By a lucky coincidence, August 30th is my SEVEN-YEAR ANNIVERSARY of the day I left L.A. to move to Sri Lanka.  So we’ll have all the more reason to celebrate together.  I might even bring champagne!  ; ) 

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Entry for September 5, 2007:

I’m still reeling from the wonderfulness of the book launch!  Thank you to all who attended and to all who helped make it possible.  Ajai Singh is really the man who made it happen, and Sanjo & Mizan at Zanziba were very gracious for letting us use their space. 

Readings done by Annika Fernando-Singh, Navin Ratnayake and Cecilia McGuire were so well done and heartwarming, it really brought my little book to life! What a gift they all gave me by offering to help out with that.

Azhara and Anjuli from Grey Advertising were also incredibly supportive and invaluable. And thanks to all the press that came out to help spread the word. It was such fun having you there!

I will do my best to post photos very soon, and keep everyone updated on where you can find articles.  The September edition of ADOH! has a lovely article – thanks Minoli! 

This is an exciting journey and I’m so very grateful to everyone who is supporting and encouraging me along the way.  THANKS!

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In October, Lanka Woman ran a nice article too.

(For the full article go to )

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And then…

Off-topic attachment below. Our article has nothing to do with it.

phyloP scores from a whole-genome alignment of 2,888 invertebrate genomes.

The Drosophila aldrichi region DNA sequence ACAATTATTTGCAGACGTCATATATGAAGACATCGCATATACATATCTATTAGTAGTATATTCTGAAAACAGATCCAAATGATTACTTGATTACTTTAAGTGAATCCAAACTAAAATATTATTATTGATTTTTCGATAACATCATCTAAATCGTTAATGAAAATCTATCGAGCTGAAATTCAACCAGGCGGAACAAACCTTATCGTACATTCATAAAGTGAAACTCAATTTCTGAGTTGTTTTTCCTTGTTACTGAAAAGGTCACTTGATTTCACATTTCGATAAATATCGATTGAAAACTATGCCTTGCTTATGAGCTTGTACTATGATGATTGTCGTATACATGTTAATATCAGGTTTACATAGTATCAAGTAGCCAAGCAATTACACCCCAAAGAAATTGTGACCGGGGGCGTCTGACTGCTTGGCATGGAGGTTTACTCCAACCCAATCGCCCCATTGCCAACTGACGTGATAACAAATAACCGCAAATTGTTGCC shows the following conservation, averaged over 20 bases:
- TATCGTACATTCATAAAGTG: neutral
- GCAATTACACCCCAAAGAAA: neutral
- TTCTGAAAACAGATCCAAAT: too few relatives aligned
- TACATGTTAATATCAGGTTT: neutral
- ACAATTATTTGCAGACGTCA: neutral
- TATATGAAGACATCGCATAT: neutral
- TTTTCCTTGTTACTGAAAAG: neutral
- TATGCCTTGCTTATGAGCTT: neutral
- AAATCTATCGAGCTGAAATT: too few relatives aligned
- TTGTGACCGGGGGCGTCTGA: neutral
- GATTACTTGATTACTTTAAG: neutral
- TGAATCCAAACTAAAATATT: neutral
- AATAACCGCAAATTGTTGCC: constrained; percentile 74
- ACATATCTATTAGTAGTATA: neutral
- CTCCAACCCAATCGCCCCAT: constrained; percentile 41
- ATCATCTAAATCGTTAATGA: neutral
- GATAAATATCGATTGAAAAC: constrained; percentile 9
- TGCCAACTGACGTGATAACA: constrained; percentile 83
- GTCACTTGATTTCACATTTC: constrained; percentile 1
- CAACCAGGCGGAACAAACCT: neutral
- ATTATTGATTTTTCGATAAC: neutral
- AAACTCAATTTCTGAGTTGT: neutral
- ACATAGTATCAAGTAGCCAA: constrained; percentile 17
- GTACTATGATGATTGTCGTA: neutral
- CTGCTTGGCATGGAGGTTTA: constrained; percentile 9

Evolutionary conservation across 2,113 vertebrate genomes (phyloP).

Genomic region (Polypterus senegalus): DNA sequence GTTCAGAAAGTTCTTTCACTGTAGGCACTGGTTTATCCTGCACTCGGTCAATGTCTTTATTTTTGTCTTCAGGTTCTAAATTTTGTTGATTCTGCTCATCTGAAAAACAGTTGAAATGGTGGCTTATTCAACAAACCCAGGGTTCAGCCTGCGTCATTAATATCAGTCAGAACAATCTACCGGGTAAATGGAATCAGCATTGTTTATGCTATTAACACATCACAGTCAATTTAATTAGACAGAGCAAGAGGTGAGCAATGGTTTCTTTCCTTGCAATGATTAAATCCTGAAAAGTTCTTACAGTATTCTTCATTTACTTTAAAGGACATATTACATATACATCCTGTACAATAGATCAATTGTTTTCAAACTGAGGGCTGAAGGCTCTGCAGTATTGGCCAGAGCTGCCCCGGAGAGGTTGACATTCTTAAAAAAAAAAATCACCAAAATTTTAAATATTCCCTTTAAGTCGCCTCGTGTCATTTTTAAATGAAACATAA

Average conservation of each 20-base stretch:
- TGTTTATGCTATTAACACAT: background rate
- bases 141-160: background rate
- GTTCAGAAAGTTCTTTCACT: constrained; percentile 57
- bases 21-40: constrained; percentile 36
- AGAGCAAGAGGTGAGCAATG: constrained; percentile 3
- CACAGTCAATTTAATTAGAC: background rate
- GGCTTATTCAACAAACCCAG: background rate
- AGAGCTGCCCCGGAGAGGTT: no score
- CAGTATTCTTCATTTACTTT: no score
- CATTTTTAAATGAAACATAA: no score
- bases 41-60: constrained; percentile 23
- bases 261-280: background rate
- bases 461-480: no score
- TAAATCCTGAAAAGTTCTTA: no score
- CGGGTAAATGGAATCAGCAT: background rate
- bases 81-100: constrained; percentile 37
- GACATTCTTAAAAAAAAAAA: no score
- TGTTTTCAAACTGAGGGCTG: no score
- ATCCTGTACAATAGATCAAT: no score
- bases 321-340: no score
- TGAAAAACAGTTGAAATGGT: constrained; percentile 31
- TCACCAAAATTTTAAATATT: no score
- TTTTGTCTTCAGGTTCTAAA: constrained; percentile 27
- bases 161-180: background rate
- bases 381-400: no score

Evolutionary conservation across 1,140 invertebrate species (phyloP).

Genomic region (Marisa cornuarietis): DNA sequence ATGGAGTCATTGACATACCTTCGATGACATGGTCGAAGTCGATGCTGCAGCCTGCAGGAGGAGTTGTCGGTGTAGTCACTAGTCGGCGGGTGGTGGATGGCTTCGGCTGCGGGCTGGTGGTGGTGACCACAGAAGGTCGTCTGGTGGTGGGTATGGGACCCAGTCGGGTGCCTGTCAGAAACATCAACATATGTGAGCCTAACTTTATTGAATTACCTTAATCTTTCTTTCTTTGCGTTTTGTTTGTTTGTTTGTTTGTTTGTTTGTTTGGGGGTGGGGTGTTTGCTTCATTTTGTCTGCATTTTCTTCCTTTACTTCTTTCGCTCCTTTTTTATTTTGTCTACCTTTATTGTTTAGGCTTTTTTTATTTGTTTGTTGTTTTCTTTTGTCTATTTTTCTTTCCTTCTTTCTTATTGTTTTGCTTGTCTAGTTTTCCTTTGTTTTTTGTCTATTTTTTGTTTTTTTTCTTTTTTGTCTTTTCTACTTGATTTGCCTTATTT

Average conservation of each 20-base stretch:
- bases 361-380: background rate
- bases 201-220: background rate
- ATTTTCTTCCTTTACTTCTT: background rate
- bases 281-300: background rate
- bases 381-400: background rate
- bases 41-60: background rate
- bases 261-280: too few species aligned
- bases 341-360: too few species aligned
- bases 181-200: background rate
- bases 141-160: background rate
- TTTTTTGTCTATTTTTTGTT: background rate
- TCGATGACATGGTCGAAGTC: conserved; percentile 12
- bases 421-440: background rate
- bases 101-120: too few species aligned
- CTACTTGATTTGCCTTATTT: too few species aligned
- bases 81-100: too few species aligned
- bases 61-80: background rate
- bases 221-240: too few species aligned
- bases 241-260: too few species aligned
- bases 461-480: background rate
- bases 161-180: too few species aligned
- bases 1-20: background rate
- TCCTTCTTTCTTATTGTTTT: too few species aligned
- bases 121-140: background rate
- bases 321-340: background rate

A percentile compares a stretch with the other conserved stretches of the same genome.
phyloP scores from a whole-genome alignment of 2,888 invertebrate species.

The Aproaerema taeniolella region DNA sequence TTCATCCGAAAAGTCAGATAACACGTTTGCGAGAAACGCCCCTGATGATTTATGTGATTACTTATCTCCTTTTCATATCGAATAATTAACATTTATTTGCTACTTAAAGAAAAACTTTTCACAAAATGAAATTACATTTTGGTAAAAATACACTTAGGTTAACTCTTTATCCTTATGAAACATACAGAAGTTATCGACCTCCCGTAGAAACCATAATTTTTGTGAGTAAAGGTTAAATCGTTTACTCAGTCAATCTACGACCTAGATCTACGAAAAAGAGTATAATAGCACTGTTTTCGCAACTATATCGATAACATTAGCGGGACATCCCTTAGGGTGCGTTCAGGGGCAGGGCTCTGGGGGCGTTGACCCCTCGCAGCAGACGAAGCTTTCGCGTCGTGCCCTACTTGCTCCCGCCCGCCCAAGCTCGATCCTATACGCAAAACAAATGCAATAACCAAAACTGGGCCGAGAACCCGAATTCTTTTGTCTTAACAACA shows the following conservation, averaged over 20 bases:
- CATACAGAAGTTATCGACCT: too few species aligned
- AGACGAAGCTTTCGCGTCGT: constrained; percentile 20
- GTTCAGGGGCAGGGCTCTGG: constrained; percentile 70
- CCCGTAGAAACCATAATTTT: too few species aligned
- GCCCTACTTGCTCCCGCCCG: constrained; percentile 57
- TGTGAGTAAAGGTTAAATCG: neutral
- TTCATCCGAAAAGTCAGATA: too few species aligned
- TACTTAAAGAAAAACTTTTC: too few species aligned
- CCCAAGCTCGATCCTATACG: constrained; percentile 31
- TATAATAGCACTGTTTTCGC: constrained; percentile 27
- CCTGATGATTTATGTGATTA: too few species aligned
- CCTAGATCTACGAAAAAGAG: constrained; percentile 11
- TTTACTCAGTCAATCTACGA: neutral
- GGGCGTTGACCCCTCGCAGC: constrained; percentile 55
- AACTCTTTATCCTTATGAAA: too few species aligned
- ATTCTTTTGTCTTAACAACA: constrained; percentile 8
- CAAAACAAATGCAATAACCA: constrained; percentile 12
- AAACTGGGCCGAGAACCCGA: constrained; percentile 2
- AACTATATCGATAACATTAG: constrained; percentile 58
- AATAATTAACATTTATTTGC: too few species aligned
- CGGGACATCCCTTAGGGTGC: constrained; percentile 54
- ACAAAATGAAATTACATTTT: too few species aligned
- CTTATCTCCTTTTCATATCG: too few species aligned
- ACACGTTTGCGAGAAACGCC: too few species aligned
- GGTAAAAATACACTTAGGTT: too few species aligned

Entry for December 8, 2007
FINALLY!  The book is available on ! Here’s the link: 
It’s a moment I’ve been awaiting for some time and I’m so glad it’s here! YAY!

New Promo for the New Year!

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DM_Top 10 Books.jpg

The Daily Mantra has included ECHOES ACROSS TIME in their list of books that "inspired The Daily Mantra’s writers over the past year".  It’s their big finish!  See?

And finally, with full disclosure that this is by one of our own…..

Echoes Across Time by Daily Mantra contributor Malayna Dawn
For reincarnation buffs, dreamy Pisces and loyal Daily Mantra readers, a "spiritual adventure" and "feminist fairytale" that’s right up our alley and is likely to resonate deeply with readers attuned to past-lives, dreaming or cross-cultural experience.

I love that my book is shown next to EAT, PRAY, LOVE, which is one of my favorites of the year and has served as an inspiration in so many ways. Read the full article at:

Categories: Press Coverage